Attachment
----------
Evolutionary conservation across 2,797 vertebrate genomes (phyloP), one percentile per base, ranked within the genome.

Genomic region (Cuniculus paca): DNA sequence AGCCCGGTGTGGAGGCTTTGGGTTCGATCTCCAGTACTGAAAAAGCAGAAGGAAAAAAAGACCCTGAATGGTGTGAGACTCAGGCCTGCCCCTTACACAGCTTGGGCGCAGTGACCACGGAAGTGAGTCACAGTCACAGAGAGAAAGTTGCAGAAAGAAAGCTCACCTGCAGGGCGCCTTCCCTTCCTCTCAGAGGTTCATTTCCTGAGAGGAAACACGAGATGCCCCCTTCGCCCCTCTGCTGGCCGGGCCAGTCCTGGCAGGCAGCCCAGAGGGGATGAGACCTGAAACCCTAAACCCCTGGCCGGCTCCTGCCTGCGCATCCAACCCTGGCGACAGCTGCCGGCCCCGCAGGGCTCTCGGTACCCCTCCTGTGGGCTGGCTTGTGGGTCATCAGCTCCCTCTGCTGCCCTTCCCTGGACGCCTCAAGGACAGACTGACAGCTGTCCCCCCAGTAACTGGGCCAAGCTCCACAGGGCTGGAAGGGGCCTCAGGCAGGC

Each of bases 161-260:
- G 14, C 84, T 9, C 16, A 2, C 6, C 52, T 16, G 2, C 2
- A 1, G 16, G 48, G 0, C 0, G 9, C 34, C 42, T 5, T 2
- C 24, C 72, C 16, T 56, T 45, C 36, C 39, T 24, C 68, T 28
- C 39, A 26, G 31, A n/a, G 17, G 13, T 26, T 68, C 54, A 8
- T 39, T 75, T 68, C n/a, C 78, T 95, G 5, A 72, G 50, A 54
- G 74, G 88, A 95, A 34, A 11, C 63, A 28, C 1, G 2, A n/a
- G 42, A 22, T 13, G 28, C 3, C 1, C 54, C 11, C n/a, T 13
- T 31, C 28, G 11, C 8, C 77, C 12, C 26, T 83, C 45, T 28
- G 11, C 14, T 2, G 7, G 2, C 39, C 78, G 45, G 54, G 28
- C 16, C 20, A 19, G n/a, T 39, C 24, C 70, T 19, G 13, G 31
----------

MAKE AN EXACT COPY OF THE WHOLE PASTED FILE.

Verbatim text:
Evolutionary conservation across 2,797 vertebrate genomes (phyloP), one percentile per base, ranked within the genome.

Genomic region (Cuniculus paca): DNA sequence AGCCCGGTGTGGAGGCTTTGGGTTCGATCTCCAGTACTGAAAAAGCAGAAGGAAAAAAAGACCCTGAATGGTGTGAGACTCAGGCCTGCCCCTTACACAGCTTGGGCGCAGTGACCACGGAAGTGAGTCACAGTCACAGAGAGAAAGTTGCAGAAAGAAAGCTCACCTGCAGGGCGCCTTCCCTTCCTCTCAGAGGTTCATTTCCTGAGAGGAAACACGAGATGCCCCCTTCGCCCCTCTGCTGGCCGGGCCAGTCCTGGCAGGCAGCCCAGAGGGGATGAGACCTGAAACCCTAAACCCCTGGCCGGCTCCTGCCTGCGCATCCAACCCTGGCGACAGCTGCCGGCCCCGCAGGGCTCTCGGTACCCCTCCTGTGGGCTGGCTTGTGGGTCATCAGCTCCCTCTGCTGCCCTTCCCTGGACGCCTCAAGGACAGACTGACAGCTGTCCCCCCAGTAACTGGGCCAAGCTCCACAGGGCTGGAAGGGGCCTCAGGCAGGC

Each of bases 161-260:
- G 14, C 84, T 9, C 16, A 2, C 6, C 52, T 16, G 2, C 2
- A 1, G 16, G 48, G 0, C 0, G 9, C 34, C 42, T 5, T 2
- C 24, C 72, C 16, T 56, T 45, C 36, C 39, T 24, C 68, T 28
- C 39, A 26, G 31, A n/a, G 17, G 13, T 26, T 68, C 54, A 8
- T 39, T 75, T 68, C n/a, C 78, T 95, G 5, A 72, G 50, A 54
- G 74, G 88, A 95, A 34, A 11, C 63, A 28, C 1, G 2, A n/a
- G 42, A 22, T 13, G 28, C 3, C 1, C 54, C 11, C n/a, T 13
- T 31, C 28, G 11, C 8, C 77, C 12, C 26, T 83, C 45, T 28
- G 11, C 14, T 2, G 7, G 2, C 39, C 78, G 45, G 54, G 28
- C 16, C 20, A 19, G n/a, T 39, C 24, C 70, T 19, G 13, G 31